Home Spiritual Growth Discipleship Restoring a Friend to the Faith—Without Pushing Them Away From God

Restoring a Friend to the Faith—Without Pushing Them Away From God


We all understand the importance of physical hygiene for our own health and to keep from repelling others. I sometimes draw a spiritual analogy. When we’re generally keeping clean, a quick shower helps us stay fresh. Spiritually, reading a few verses to meditate on through the day will be enough. But if we’ve gotten into a really grimy job, we need some serious scrubbing. Spiritually speaking, sometimes it takes a long, luxurious bath in the Word of God to “deep down clean.” It will depend on the depth of your relation and whether or not you can say things such as, “You need to practice some spiritual hygiene or you’ll start to stink.”

Keep in mind in all this that unless the Holy Spirit is already at work convicting of sin and drawing your friend back to God, you’re in for a rough and potentially fruitless exercise. Sometimes a spouse or someone else will start pressing for change. This can sometimes be useful to trigger healthy spiritual motivation but, on its own, it’s not enough. As you have your initial engagement, pray the Lord will give you insight about the timing of getting involved and the depth of your involvement. Then, be responsive yourself! Pushing at the wrong time can actually slow things down. Let the Holy Spirit direct you as you seek to restore one who has lost a spiritual battle.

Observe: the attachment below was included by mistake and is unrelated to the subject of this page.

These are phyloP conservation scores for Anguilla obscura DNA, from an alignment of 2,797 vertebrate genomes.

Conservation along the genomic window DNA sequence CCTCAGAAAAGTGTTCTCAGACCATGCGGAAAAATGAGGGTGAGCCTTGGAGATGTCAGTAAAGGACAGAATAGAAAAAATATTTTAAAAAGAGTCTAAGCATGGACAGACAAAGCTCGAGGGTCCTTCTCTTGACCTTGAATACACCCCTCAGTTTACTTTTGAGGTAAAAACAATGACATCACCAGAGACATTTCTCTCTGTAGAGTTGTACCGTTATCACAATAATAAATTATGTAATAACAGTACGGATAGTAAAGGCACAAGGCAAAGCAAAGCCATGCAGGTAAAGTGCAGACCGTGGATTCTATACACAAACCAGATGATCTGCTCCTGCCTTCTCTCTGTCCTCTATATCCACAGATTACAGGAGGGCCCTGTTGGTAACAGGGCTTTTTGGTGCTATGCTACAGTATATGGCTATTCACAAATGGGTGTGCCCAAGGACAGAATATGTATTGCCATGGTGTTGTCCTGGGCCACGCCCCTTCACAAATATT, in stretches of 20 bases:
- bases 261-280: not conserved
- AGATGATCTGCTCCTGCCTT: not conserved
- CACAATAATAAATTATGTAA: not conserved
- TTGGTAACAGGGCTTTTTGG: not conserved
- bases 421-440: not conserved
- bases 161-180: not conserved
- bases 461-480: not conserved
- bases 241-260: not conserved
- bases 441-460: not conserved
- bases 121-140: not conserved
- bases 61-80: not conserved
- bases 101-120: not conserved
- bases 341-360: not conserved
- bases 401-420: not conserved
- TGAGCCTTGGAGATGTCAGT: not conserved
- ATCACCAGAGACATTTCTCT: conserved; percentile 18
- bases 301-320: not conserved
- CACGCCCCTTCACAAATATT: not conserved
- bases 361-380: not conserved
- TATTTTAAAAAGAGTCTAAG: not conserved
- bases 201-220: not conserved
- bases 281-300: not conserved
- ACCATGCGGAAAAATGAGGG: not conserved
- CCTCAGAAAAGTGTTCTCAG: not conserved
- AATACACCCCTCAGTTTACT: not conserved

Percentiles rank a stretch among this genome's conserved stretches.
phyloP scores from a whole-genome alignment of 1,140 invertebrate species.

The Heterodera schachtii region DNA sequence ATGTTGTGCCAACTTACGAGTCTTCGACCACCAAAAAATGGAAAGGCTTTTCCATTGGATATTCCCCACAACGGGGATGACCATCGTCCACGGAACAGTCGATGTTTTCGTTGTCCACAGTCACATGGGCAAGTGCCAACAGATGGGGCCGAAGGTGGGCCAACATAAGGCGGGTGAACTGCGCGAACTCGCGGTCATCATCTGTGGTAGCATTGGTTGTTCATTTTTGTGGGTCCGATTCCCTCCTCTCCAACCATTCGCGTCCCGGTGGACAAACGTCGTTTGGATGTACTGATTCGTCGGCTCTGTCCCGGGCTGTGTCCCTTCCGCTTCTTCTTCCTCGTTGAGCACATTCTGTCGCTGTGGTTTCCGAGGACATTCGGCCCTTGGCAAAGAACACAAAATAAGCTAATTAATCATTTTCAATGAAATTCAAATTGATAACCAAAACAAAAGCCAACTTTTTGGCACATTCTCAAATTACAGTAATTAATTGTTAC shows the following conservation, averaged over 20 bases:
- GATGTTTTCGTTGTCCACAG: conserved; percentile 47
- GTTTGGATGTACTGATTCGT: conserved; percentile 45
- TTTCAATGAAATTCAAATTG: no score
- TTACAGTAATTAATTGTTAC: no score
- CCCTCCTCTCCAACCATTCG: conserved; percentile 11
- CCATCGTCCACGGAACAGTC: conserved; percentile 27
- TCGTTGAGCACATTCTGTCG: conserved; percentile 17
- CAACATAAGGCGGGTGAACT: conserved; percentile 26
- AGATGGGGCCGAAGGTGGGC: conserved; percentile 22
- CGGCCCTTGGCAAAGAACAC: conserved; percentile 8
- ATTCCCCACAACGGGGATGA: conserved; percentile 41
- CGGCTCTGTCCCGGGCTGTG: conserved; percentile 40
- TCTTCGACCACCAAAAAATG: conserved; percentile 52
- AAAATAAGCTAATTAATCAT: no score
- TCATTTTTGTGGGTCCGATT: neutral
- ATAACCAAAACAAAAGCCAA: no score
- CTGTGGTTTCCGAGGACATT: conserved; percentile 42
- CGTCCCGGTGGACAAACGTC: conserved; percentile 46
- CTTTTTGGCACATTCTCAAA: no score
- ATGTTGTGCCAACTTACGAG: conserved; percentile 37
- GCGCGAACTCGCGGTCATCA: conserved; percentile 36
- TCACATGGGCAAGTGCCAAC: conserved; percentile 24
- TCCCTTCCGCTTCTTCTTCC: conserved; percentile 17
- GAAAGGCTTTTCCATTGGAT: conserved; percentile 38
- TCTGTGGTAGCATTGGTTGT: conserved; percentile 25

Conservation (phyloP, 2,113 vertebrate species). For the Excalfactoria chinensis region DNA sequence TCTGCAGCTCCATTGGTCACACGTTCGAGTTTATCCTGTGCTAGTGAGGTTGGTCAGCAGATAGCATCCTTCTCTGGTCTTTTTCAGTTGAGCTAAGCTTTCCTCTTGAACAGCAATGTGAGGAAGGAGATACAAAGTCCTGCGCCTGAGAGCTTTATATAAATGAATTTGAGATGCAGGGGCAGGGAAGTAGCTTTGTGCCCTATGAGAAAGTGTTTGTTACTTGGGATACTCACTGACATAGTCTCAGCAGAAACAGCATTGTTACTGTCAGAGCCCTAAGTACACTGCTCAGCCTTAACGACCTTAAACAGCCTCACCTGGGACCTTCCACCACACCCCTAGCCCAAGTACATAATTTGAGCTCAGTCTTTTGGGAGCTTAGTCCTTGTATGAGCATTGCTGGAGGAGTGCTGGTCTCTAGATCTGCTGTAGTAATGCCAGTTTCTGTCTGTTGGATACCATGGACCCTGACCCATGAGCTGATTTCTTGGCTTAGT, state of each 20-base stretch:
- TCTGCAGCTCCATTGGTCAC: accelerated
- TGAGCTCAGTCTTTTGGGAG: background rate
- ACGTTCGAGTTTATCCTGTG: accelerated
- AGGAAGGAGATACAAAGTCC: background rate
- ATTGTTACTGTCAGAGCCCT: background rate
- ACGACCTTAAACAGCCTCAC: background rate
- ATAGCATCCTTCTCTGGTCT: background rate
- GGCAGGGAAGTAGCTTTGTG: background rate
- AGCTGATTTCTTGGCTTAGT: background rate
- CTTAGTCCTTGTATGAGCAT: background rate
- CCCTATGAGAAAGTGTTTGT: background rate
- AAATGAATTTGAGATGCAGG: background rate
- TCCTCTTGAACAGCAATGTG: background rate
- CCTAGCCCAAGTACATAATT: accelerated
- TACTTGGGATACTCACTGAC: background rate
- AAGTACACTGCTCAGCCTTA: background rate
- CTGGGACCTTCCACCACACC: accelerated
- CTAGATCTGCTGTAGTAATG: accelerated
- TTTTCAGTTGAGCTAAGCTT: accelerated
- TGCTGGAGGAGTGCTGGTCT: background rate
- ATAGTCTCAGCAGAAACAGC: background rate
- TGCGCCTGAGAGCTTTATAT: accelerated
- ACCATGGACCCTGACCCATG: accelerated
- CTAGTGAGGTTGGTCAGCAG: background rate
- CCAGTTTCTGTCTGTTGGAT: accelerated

One practical thing you can do for your friend is to help him or her establish some healthy boundaries in the process of “making no provision for the flesh.” They might need to not travel alone, check in for spiritual support a couple of times a day, meet with you every so many days. Every case will be different but assuring your friend that you are walking alongside will make a tremendous difference in the process of restoration.

Remember to have fun together. When everything is serious and focused on the past failure, even though you’re working together on recovering from it, people can get bogged down. So do something you like to do together, hike, watch sports, do a craft, play a game, anything to laugh together. Restoration is a key time to exercise the proverb: “a merry heart does good like medicine.”

One last thing, be patient. Spiritual failure is the result of a process. Spiritual restoration needs to be one too.


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